Obtaining a college degree is generally positively correlated with an individual receiving higher earnings in their career. However, the cost of attending college is rising and students are taking on more and more debt in the form of federal and private loans to cover the cost of their education. Mounting debt could potentially lead to limiting career options and could even delay other life goals. The student loan debt crisis impacts nearly 44 million Americans who share $1.63 trillion in federal student loan debt.
As the Supreme Court deliberates student loan forgiveness plans, payments are scheduled to resume in July 2023. The federal government aims to adopt a new student loan repayment plan that reimagines how borrowers repay their loan and will likely be the most affordable repayment plan for most borrowers. President Biden’s new income-driven repayment plan would permit borrowers to dissolve remaining debt after 20 years of continual payments.
BestColleges recently reported the most updated statistics on student loan debt, offering a unique view on average student loans as it relates to different demographics and other common debts students take on. Below we explore the statistics and some key takeaways.
- At the end of 2022, the average federal student loan debt in the U.S. was $37,574.
- In 2017-2018, the average student loan debt for a four-year bachelor's degree was $26,190.
- At the end of 2022, the total federal student loan debt balance was just over $1.63 trillion.
- The total student debt balance — including federal and private loans — was more than $1.76 trillion.
- Federal student loan debt has nearly tripled since 2007.
- 3 in 10 adults took on debt to pay for college
- On average, women carry more student debt than men; Black borrowers have higher student debt levels than borrowers of other races; and people who attended for-profit colleges have higher student debt levels than those who attended public and nonprofit schools.
In 2022, according to the Department of Education, the average student loan debt for federal loans was $37,574, which is approximately $1.63 trillion of outstanding debt divided by a total of 43.5 million borrowers. However, there is considerable variation between what borrowers owe on an individual basis.
The average federal student loan debt has more than doubled since 2007, from $18,233 in 2007 to $37,575 at the end of last year. Between 2010 and 2020 alone, the average federal student loan debt grew by about 40% in a decade. This ballooning mirrors the rise of the total cost of college over the years, not accounting for inflation.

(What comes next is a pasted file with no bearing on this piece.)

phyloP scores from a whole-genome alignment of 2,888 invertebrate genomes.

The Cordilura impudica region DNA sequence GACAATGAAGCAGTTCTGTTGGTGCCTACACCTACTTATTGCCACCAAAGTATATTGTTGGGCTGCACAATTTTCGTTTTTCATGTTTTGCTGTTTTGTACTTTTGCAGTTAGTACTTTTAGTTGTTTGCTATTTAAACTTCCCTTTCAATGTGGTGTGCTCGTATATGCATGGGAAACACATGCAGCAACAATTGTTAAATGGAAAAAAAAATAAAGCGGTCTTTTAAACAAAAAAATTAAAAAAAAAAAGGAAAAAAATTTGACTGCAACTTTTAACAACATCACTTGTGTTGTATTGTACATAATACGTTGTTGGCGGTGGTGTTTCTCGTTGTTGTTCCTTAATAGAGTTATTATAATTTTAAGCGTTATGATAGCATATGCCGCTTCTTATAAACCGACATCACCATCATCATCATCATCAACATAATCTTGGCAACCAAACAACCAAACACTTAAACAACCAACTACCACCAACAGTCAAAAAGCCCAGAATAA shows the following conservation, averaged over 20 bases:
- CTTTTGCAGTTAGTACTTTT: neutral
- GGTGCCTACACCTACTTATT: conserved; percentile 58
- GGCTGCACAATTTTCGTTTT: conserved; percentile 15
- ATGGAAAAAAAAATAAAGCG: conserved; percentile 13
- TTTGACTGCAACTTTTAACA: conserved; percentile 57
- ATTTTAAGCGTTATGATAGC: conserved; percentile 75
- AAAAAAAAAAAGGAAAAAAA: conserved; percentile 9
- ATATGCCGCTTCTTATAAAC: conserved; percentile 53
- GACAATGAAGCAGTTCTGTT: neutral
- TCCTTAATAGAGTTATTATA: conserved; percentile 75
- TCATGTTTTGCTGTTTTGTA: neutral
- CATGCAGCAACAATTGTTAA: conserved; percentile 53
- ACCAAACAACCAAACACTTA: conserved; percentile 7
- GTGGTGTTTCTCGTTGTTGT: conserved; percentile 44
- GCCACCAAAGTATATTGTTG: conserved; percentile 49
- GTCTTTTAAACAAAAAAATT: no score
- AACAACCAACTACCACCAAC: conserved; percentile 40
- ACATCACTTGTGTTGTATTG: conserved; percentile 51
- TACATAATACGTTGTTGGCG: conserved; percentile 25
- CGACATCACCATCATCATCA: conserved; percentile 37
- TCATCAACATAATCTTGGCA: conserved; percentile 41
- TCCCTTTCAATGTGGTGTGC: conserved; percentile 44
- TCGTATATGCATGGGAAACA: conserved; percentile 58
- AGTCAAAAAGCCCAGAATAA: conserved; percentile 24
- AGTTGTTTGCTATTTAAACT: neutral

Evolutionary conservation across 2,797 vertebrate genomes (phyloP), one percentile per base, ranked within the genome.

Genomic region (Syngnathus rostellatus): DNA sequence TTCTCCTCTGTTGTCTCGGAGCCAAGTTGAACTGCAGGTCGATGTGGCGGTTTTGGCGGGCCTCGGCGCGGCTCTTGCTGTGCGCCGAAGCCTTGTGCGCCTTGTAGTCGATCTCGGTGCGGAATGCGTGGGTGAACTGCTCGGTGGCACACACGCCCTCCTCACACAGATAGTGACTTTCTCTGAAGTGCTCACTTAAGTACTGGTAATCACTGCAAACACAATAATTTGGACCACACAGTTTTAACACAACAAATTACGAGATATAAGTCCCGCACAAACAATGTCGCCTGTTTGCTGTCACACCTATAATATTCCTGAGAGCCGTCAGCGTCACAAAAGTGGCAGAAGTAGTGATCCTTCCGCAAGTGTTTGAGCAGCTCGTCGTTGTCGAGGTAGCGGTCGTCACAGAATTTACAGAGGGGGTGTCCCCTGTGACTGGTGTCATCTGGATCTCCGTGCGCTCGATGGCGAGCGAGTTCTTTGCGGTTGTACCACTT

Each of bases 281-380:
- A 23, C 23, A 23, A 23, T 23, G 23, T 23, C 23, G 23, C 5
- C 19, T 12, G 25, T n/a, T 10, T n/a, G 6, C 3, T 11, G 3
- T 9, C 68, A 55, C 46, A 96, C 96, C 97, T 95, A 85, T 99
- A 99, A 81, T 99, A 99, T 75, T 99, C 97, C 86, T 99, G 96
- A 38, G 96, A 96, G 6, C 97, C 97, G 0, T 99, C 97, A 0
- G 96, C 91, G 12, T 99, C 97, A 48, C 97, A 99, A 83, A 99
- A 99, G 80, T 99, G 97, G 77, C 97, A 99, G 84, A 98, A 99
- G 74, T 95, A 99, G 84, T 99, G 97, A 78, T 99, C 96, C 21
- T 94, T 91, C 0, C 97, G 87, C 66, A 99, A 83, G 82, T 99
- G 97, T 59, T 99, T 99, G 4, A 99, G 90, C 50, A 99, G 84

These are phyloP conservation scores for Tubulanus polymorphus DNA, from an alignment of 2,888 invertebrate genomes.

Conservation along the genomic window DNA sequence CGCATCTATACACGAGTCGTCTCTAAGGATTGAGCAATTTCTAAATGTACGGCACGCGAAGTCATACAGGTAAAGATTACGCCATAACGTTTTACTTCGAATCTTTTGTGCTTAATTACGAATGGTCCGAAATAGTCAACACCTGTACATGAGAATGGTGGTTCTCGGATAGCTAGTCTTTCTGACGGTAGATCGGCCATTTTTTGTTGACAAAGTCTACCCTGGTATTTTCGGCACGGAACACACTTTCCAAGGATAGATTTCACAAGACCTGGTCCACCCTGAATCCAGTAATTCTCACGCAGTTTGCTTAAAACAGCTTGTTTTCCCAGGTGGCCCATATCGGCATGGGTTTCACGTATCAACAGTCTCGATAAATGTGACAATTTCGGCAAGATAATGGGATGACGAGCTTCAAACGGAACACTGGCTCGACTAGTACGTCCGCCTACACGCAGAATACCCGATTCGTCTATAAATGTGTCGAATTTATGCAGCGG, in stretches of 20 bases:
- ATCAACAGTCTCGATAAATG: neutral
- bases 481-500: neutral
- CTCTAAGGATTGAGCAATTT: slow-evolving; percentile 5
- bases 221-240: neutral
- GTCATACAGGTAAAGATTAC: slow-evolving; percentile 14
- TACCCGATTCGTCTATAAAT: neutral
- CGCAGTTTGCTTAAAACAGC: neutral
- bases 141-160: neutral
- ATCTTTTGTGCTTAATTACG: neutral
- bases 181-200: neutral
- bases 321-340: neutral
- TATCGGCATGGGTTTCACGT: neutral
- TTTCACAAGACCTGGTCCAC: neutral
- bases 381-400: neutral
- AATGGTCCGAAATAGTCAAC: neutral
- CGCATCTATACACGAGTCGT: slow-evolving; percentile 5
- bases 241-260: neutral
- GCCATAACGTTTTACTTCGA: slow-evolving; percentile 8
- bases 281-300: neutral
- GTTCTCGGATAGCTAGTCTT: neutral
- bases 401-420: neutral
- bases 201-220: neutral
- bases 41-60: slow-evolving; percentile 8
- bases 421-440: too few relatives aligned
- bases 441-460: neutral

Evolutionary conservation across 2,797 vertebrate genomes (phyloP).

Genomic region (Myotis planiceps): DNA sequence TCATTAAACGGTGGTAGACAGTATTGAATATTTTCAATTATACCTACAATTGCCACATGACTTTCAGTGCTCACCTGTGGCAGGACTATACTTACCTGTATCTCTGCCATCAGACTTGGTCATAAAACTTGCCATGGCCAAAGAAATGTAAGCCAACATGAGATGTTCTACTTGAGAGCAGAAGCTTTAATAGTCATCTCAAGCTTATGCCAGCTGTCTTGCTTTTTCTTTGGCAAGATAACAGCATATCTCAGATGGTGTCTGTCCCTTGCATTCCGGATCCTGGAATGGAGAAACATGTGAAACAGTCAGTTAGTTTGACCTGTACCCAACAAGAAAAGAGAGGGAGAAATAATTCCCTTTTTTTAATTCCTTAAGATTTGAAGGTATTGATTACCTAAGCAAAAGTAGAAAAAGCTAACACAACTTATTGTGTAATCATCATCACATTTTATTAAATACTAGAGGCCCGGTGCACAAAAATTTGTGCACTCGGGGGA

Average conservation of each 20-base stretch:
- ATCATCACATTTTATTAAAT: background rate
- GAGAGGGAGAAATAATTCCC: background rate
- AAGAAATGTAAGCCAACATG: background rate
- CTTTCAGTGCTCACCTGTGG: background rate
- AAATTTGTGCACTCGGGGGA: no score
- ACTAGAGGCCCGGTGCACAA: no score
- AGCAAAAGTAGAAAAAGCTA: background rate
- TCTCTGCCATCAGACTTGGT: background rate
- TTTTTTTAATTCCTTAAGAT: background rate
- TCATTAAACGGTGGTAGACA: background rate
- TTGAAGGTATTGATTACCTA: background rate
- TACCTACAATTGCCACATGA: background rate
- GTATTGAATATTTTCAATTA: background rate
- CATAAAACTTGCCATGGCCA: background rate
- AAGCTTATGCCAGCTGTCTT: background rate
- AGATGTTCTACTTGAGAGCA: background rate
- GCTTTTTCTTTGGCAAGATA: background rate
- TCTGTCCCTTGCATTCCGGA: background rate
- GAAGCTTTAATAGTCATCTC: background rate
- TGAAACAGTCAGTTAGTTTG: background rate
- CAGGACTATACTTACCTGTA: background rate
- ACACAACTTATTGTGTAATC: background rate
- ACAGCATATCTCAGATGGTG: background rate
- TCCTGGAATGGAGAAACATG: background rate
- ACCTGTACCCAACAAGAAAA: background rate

Student loan debt refers to federal student loans and private student loans, and does not include or account for other education-related debt such as credit card debt, home equity loans, and other loans that students or their parents/guardians may use to pay for school. The federal student loan debt balance in the U.S. has almost tripled in the past 15 years.
Who Has Student Loan Debt?
- As of 2021, 30% of all adults have incurred education-related debt.
- Of adults who went to college, over 40% went into debt for school.
- 20% of adults who went to college still carry student debt.
- By the end of 2022, 43.5 million people owed money on a federal student loan.
While many students take out student loans, debt amounts vary according to race/ethnicity, gender, age, and degree type, among other characteristics. Data indicate that:
- The racial wealth gap creates inequities in higher education and perpetuates trends whereby Black students carry more debt.
- Women have higher student debt levels than other genders.
- About 80% of federal student loan borrowers are aged 25-49.
- Graduate students are more likely to take out a federal student loan than students pursuing other degrees or certificates.
College affordability remains a primary concern for prospective and current students. Individuals must weigh the benefits of obtaining a degree against the rising costs of education, while also educating themselves on student loan data. To retain current students and attract new students, higher education institutions must offer both affordable and meaningful education paths and maintain transparency for students’ financial options and repayment plans.